Firstly, I want to direct readers to Susan Rosenthal’s blog. Susan, a physician and revolutionary socialist, has recently relaunched her website. It looks excellent, is user friendly and full of sharp, illuminating writing. Susan is a part of the International Health Workers for People Over Profits which also includes Patricia Campbell, President of the Independent Workers Union of Ireland and was represented at the last Labor Notes conference.
She writes powerfully about issues of class and health including the book Power and Powerlessness: Social Power is Necessary for Human Health and a recent and excellent essay called Class, Health and Health Care. Not just for militant health care workers Rosenthal’s work on class, capitalism and health is relevant for all of us, after all what is more personal and more social than our health?
Secondly, I want to warn those around me that my trigger is hairy and if I hear the phrase “middle class”, “main street”, “tax payer” or “consumer” one more time I am going off. Don’t test it. In fact, I am so pissed off at the language of the elections and the bailout (rescue); it is base, it is simple, even pablum, and it is false, that until the elections pass I am asking my friends and comrades to speak to me only in the most precise language of classical Marxism. I will only respond to terms found in the five volumes of Hal Draper’s Karl Marx’s Theory of Revolution until the elections are over.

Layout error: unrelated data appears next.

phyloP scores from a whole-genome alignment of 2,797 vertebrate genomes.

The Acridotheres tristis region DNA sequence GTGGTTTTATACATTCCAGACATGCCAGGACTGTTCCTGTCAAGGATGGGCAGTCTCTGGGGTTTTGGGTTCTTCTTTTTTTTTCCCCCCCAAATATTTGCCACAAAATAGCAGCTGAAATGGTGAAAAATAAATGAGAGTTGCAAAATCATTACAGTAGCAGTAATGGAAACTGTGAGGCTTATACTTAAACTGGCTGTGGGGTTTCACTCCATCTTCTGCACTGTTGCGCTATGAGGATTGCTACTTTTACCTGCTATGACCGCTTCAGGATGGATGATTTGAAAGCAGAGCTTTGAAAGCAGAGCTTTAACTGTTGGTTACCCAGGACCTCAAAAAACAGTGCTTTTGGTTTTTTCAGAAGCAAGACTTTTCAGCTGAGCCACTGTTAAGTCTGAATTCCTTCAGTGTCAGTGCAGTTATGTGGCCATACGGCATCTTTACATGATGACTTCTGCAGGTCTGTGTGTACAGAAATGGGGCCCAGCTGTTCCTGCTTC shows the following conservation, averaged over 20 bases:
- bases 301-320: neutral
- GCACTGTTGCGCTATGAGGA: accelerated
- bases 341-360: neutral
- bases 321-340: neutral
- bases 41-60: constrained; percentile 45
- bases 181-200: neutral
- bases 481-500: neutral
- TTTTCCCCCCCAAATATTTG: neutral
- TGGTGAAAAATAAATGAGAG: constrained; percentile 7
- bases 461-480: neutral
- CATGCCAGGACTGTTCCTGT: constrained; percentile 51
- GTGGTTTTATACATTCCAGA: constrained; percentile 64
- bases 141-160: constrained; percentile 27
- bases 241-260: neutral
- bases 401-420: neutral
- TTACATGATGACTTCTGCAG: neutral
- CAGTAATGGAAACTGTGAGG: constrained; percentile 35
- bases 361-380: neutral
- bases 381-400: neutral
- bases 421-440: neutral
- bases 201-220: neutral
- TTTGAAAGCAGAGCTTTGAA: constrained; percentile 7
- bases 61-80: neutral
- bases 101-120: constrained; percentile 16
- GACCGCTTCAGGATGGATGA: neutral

Thirdly, you hear a lot about the need for a “new New Deal” from progressives and others these days. I am all for the whatever public projects, benefits, social security, etc. that the working class can get, including those won in the 30’s, but what I want to know is if the New Deal was such a panacea why is it long gone and capitalism, its inequity greater than ever, still here? It couldn’t have been that much of a “solution” given the last 70 years of boom, bust and everything in between.
My Grandfather, the teenage son of a union coal miner (and behind him a further 6 continuous generations of miners) during the Depression, once told me that if it weren’t for the New Deal there would have been a revolution in this country. Or maybe it was a solution…for the capitalists. A revolution would have saved us from the last two generations’ slog through the mire.
And finally, I want to prove to those that deny it; my grudges can pass. For almost twenty years I resented the Philadelphia Phils for landing Cincinnati’s greatest son, Pete Rose, going on to beat the Dodgers for the NL Championship in 1983 (a funny history of Rose’s 1983 season here). In a replay of that series they meet up again an hour or so from when I write these lines. I gave up trying to defend Pete only a couple of years ago (I am loyal too), but this year I am 100% behind the Phils. If I can give up a baseball grudge I might even be able to forgive Wilco pimping for Volvo one day. Maybe not.